Gaelscoil Thomáis Dáibhís is in a major catchment area. Mallow is a growing town and I accept that it is sprawling. Payment as such is not a problem. The Minister of State mentioned there were late applications, of which I was not aware, but I am sure this can be addressed. One way of addressing it is to open the programme sooner, in conjunction with the schools and Bus Éireann, to know in advance what numbers are projected to attend each school and from where the children are coming. Then we would not have Bus Éireann telling parents one or two days before the school opens that their children will not have a place on the bus for the coming year. We need to overcome these issues and forward planning and forward thinking are needed.

Many parents accept the circumstance. Bus services have been working positively for a number of years. A bus was put in place for Gaelscoil Thomáis Dáibhís to overcome planning difficulties and travelling congestion at the other major schools in the same catchment area. I acknowledge the offer of the Minister of State to speak on the issue but it is a problem. More than 20 children have been disenfranchised and more than 40 adults have been affected with regard to getting to work.

The Deputy made a number of points, including advertising the scheme. I have spoken to the Department and Bus Éireann and I have often spoken to school principals. We have a website and we contact all of the schools to tell them when the application process is beginning and when people need to apply.

The Deputy asked about extra school buses. If I had my way, all concessionary children would be on buses. The scheme has been legitimately and legislatively put in place for eligible children and children with special needs. I am not aware of any case at present, unless one or two have slipped through the system, where an eligible child or child with special needs is not on a bus.

The Deputy might be aware of the rural grant. Children who cannot get on a bus can apply for the rural grant. The difficulty is that dealing with concessionary tickets requires substantially more funding. It would mean completely revisiting the scheme and putting a new scheme in place whereby children would not need to go to their nearest school. The Deputy would then be coming in here in two years' time looking for a budget of approximately €300 million and certainly €220 million. The argument would then be made that all of this money is being spent on bringing a child to school, while prefabs are falling apart. I am not stating this is correct. I believe children need to be brought to school and I am the Minister of State with responsibility for making sure they are. We are over budget this year. Last year, we went €6 million or €7 million over budget. The Department of Public Expenditure and Reform has already had us in to tell us we are over budget. I have resisted increasing the price of the scheme and I have resisted taking buses off the routes. The reason is we are able to get all eligible children and children with special needs on buses. I will meet the Deputy on this particular issue and if he wants to bring representatives with him I will be delighted to meet them.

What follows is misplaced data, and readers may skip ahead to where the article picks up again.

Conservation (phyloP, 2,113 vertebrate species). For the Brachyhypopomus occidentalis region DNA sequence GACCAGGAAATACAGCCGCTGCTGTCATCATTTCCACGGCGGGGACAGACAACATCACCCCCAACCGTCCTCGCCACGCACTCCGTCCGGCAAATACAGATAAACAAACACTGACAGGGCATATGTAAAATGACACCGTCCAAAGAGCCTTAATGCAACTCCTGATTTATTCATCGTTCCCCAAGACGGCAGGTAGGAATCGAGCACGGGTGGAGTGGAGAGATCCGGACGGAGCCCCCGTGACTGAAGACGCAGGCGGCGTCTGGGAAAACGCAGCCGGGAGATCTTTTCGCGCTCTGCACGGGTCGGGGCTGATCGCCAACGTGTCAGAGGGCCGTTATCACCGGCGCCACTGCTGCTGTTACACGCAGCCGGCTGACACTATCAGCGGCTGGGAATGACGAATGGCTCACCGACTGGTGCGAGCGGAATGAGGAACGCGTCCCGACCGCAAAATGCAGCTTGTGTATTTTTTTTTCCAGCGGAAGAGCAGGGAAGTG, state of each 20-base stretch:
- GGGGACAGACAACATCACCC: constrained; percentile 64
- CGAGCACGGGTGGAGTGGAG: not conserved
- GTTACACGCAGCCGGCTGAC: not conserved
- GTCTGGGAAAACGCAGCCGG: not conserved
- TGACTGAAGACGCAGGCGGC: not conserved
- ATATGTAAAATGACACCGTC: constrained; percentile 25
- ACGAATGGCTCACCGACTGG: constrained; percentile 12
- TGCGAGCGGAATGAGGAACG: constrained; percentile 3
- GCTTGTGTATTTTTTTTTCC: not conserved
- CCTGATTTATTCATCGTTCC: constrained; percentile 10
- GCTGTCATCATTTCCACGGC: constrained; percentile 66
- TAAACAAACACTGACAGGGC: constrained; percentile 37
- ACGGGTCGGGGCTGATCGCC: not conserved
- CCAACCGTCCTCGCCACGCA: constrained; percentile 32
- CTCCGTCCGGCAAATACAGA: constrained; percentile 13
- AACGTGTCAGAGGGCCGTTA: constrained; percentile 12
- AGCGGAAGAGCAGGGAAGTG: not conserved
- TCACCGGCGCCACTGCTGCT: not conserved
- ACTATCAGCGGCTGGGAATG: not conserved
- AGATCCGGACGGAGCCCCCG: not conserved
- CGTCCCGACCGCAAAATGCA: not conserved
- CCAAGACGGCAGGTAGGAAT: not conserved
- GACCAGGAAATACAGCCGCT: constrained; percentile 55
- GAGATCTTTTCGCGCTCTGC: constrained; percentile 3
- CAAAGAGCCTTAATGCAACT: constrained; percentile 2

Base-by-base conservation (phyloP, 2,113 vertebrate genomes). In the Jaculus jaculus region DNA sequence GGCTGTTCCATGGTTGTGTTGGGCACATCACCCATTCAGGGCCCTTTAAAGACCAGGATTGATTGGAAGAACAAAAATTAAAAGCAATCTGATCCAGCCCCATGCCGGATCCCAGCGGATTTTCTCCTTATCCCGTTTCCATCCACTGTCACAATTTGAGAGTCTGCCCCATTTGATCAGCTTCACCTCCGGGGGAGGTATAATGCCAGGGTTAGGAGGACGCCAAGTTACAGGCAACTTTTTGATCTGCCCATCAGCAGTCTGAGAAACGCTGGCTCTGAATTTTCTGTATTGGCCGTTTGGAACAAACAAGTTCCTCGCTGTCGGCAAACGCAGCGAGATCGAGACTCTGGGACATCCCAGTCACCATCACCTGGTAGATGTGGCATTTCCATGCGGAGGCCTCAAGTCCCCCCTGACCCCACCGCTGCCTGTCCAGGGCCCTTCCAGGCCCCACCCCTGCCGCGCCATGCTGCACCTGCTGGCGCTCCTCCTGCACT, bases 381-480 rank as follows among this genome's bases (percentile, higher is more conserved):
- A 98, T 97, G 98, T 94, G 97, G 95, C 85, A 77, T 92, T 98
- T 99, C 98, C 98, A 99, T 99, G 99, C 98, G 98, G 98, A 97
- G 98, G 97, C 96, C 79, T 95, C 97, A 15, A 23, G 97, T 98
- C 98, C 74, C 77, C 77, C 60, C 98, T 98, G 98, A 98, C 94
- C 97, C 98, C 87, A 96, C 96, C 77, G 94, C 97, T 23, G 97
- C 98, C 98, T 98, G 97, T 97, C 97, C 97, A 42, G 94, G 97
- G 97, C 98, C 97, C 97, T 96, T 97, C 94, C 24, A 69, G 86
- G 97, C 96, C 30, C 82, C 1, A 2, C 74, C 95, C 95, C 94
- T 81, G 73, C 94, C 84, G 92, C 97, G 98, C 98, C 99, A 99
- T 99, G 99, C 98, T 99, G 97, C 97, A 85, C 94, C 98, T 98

School Staff

I am raising the very important issue of the position of school secretaries. Last Friday, we had the unprecedented situation of school secretaries going on strike. They had a one-hour strike that morning and went on a work to rule. They do a very important job and are the first port of call for parents. They do the administrative work for the schools. They are central to the efficient running of schools. There is a two-tier system. The minority, who are employed directly by the Department and education and training boards have Civil Service rates and conditions, while the majority are employed directly by boards of management. There are hundreds throughout the midlands, including counties Laois and Offaly.